A week afterwards she came in one evening from an unavailing search for some light occupation in the immediate neighbourhood. Her idea had been to get together sufficient money during the summer to purchase another horse. Hardly had she crossed the threshold before one of the children danced across the room, 'The gentleman's been here!' saying.

Her mother hastened to explain, smiles breaking from every inch of her person. Mrs d'Urberville's son had called on horseback, having been riding by chance in the direction of Marlott. He had wished to know, finally, in the name of his mother, if Tess could really come to manage the old lady's fowl farm or not; the lad who had hitherto superintended the birds having proved untrustworthy. 'Mr d'Urberville says you must be a good girl if you are at all as you appear; he knows you must be worth your weight in gold. He is very much interested in 'ee - truth to tell.' Tess seemed for the moment really pleased to hear that she had won such high opinion from a stranger when, in her own esteem, she had sunk so low.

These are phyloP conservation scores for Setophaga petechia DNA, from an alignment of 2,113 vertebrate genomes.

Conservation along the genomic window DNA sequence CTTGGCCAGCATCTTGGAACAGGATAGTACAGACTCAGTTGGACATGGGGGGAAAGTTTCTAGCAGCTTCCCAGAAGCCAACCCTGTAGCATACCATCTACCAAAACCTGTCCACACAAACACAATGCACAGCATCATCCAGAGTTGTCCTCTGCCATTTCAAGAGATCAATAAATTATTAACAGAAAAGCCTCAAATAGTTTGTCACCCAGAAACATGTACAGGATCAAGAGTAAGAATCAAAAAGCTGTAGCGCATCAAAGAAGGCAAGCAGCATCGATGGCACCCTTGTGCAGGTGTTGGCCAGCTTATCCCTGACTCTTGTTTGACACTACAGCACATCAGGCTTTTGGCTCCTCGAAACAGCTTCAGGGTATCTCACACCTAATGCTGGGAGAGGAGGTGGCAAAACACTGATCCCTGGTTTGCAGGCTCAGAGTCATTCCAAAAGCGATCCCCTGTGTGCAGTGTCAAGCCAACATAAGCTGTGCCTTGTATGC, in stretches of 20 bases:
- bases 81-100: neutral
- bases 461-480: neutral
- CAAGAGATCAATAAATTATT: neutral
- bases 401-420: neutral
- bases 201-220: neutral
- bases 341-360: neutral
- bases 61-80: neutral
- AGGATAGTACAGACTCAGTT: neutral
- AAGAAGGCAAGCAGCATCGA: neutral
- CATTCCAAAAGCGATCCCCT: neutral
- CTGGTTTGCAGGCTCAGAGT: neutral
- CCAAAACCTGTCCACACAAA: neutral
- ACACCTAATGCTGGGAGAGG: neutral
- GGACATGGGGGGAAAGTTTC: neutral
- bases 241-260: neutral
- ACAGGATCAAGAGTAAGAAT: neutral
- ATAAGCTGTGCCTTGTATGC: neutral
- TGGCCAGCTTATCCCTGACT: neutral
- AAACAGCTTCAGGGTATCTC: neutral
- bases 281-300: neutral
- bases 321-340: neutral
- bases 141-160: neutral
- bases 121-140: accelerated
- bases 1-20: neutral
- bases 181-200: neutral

'It is very good of him to think that,' she murmured; 'and if I was quite sure how it would be living there, I would go any-when.'

'He is a mighty handsome man!'

'I don't think so,' said Tess coldly.

'Well, there's your chance, whether or no; and I'm sure he wears a beautiful diamond ring!'

'Yes,' said little Abraham, brightly, from the window bench; 'and I seed it! and it did twinkle when he put his hand up to his mistarshers. Mother, why did our grand relation keep on putting his hand up to his mistarshers?'

'Hark at that child!' cried Mrs Durbeyfield, with parenthetic admiration.

'Perhaps to show his diamond ring,' murmured Sir John, dreamily, from his chair.

'I'll think it over,' said Tess, leaving the room.